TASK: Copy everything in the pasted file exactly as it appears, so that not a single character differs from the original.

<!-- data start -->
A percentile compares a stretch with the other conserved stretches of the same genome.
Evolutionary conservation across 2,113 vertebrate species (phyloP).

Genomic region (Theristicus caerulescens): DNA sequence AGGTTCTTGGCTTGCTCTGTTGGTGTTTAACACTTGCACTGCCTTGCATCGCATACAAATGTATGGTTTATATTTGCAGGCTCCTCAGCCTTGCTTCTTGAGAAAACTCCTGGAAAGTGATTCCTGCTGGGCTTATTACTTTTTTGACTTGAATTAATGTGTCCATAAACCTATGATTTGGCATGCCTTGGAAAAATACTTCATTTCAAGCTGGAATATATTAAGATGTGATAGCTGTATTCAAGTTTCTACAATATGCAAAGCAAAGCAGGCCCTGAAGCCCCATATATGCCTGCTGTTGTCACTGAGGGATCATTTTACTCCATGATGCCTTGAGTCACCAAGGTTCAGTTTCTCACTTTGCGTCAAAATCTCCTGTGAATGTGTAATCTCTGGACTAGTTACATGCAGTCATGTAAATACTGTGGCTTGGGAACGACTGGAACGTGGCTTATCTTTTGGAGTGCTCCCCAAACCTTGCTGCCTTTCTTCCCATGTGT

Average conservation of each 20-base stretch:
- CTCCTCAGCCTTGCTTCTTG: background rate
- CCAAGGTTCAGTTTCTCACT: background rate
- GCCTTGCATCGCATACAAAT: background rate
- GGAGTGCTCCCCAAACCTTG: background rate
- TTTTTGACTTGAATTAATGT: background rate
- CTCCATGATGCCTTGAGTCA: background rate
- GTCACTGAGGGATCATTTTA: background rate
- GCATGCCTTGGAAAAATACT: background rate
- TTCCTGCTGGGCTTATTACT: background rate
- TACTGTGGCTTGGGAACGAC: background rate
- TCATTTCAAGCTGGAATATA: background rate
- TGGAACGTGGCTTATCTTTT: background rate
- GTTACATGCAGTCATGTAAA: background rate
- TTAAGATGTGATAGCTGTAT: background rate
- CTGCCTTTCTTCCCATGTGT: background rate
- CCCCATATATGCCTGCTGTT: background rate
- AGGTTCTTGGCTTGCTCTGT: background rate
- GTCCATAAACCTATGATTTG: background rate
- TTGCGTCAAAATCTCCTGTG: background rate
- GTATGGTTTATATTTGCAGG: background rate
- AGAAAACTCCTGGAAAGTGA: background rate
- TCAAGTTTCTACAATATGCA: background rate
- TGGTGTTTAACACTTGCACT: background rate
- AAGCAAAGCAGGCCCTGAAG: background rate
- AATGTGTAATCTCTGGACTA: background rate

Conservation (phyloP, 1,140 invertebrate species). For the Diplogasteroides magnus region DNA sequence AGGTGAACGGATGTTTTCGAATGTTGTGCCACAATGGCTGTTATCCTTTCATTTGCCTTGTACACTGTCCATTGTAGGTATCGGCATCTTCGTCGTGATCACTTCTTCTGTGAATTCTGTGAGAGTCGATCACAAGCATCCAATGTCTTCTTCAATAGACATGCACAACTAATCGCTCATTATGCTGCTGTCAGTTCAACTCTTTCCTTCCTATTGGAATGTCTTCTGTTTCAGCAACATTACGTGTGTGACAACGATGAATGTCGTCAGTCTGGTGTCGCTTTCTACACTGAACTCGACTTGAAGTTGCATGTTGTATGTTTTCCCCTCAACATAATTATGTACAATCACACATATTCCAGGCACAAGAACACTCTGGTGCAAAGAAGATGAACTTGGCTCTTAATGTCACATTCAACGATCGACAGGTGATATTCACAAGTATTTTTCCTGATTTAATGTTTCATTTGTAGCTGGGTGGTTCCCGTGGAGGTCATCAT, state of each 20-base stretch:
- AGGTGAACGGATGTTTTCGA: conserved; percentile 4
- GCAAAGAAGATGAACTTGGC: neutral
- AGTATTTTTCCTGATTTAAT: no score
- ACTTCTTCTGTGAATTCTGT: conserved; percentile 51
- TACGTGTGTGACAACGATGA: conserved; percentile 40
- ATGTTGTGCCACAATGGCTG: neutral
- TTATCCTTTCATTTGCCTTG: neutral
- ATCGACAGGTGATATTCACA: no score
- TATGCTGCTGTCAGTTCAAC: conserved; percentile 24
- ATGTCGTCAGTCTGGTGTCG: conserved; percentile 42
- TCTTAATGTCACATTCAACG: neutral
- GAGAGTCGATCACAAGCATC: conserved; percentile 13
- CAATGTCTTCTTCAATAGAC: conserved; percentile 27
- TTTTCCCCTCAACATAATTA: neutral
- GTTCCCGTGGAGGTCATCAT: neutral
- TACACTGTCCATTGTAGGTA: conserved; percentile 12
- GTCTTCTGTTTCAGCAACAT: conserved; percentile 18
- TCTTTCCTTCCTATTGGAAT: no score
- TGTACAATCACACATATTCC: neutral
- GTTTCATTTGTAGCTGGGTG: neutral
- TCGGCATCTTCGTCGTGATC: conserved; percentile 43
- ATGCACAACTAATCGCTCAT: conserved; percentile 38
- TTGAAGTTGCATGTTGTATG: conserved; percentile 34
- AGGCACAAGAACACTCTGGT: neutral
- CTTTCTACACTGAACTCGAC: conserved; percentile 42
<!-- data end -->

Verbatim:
A percentile compares a stretch with the other conserved stretches of the same genome.
Evolutionary conservation across 2,113 vertebrate species (phyloP).

Genomic region (Theristicus caerulescens): DNA sequence AGGTTCTTGGCTTGCTCTGTTGGTGTTTAACACTTGCACTGCCTTGCATCGCATACAAATGTATGGTTTATATTTGCAGGCTCCTCAGCCTTGCTTCTTGAGAAAACTCCTGGAAAGTGATTCCTGCTGGGCTTATTACTTTTTTGACTTGAATTAATGTGTCCATAAACCTATGATTTGGCATGCCTTGGAAAAATACTTCATTTCAAGCTGGAATATATTAAGATGTGATAGCTGTATTCAAGTTTCTACAATATGCAAAGCAAAGCAGGCCCTGAAGCCCCATATATGCCTGCTGTTGTCACTGAGGGATCATTTTACTCCATGATGCCTTGAGTCACCAAGGTTCAGTTTCTCACTTTGCGTCAAAATCTCCTGTGAATGTGTAATCTCTGGACTAGTTACATGCAGTCATGTAAATACTGTGGCTTGGGAACGACTGGAACGTGGCTTATCTTTTGGAGTGCTCCCCAAACCTTGCTGCCTTTCTTCCCATGTGT

Average conservation of each 20-base stretch:
- CTCCTCAGCCTTGCTTCTTG: background rate
- CCAAGGTTCAGTTTCTCACT: background rate
- GCCTTGCATCGCATACAAAT: background rate
- GGAGTGCTCCCCAAACCTTG: background rate
- TTTTTGACTTGAATTAATGT: background rate
- CTCCATGATGCCTTGAGTCA: background rate
- GTCACTGAGGGATCATTTTA: background rate
- GCATGCCTTGGAAAAATACT: background rate
- TTCCTGCTGGGCTTATTACT: background rate
- TACTGTGGCTTGGGAACGAC: background rate
- TCATTTCAAGCTGGAATATA: background rate
- TGGAACGTGGCTTATCTTTT: background rate
- GTTACATGCAGTCATGTAAA: background rate
- TTAAGATGTGATAGCTGTAT: background rate
- CTGCCTTTCTTCCCATGTGT: background rate
- CCCCATATATGCCTGCTGTT: background rate
- AGGTTCTTGGCTTGCTCTGT: background rate
- GTCCATAAACCTATGATTTG: background rate
- TTGCGTCAAAATCTCCTGTG: background rate
- GTATGGTTTATATTTGCAGG: background rate
- AGAAAACTCCTGGAAAGTGA: background rate
- TCAAGTTTCTACAATATGCA: background rate
- TGGTGTTTAACACTTGCACT: background rate
- AAGCAAAGCAGGCCCTGAAG: background rate
- AATGTGTAATCTCTGGACTA: background rate

Conservation (phyloP, 1,140 invertebrate species). For the Diplogasteroides magnus region DNA sequence AGGTGAACGGATGTTTTCGAATGTTGTGCCACAATGGCTGTTATCCTTTCATTTGCCTTGTACACTGTCCATTGTAGGTATCGGCATCTTCGTCGTGATCACTTCTTCTGTGAATTCTGTGAGAGTCGATCACAAGCATCCAATGTCTTCTTCAATAGACATGCACAACTAATCGCTCATTATGCTGCTGTCAGTTCAACTCTTTCCTTCCTATTGGAATGTCTTCTGTTTCAGCAACATTACGTGTGTGACAACGATGAATGTCGTCAGTCTGGTGTCGCTTTCTACACTGAACTCGACTTGAAGTTGCATGTTGTATGTTTTCCCCTCAACATAATTATGTACAATCACACATATTCCAGGCACAAGAACACTCTGGTGCAAAGAAGATGAACTTGGCTCTTAATGTCACATTCAACGATCGACAGGTGATATTCACAAGTATTTTTCCTGATTTAATGTTTCATTTGTAGCTGGGTGGTTCCCGTGGAGGTCATCAT, state of each 20-base stretch:
- AGGTGAACGGATGTTTTCGA: conserved; percentile 4
- GCAAAGAAGATGAACTTGGC: neutral
- AGTATTTTTCCTGATTTAAT: no score
- ACTTCTTCTGTGAATTCTGT: conserved; percentile 51
- TACGTGTGTGACAACGATGA: conserved; percentile 40
- ATGTTGTGCCACAATGGCTG: neutral
- TTATCCTTTCATTTGCCTTG: neutral
- ATCGACAGGTGATATTCACA: no score
- TATGCTGCTGTCAGTTCAAC: conserved; percentile 24
- ATGTCGTCAGTCTGGTGTCG: conserved; percentile 42
- TCTTAATGTCACATTCAACG: neutral
- GAGAGTCGATCACAAGCATC: conserved; percentile 13
- CAATGTCTTCTTCAATAGAC: conserved; percentile 27
- TTTTCCCCTCAACATAATTA: neutral
- GTTCCCGTGGAGGTCATCAT: neutral
- TACACTGTCCATTGTAGGTA: conserved; percentile 12
- GTCTTCTGTTTCAGCAACAT: conserved; percentile 18
- TCTTTCCTTCCTATTGGAAT: no score
- TGTACAATCACACATATTCC: neutral
- GTTTCATTTGTAGCTGGGTG: neutral
- TCGGCATCTTCGTCGTGATC: conserved; percentile 43
- ATGCACAACTAATCGCTCAT: conserved; percentile 38
- TTGAAGTTGCATGTTGTATG: conserved; percentile 34
- AGGCACAAGAACACTCTGGT: neutral
- CTTTCTACACTGAACTCGAC: conserved; percentile 42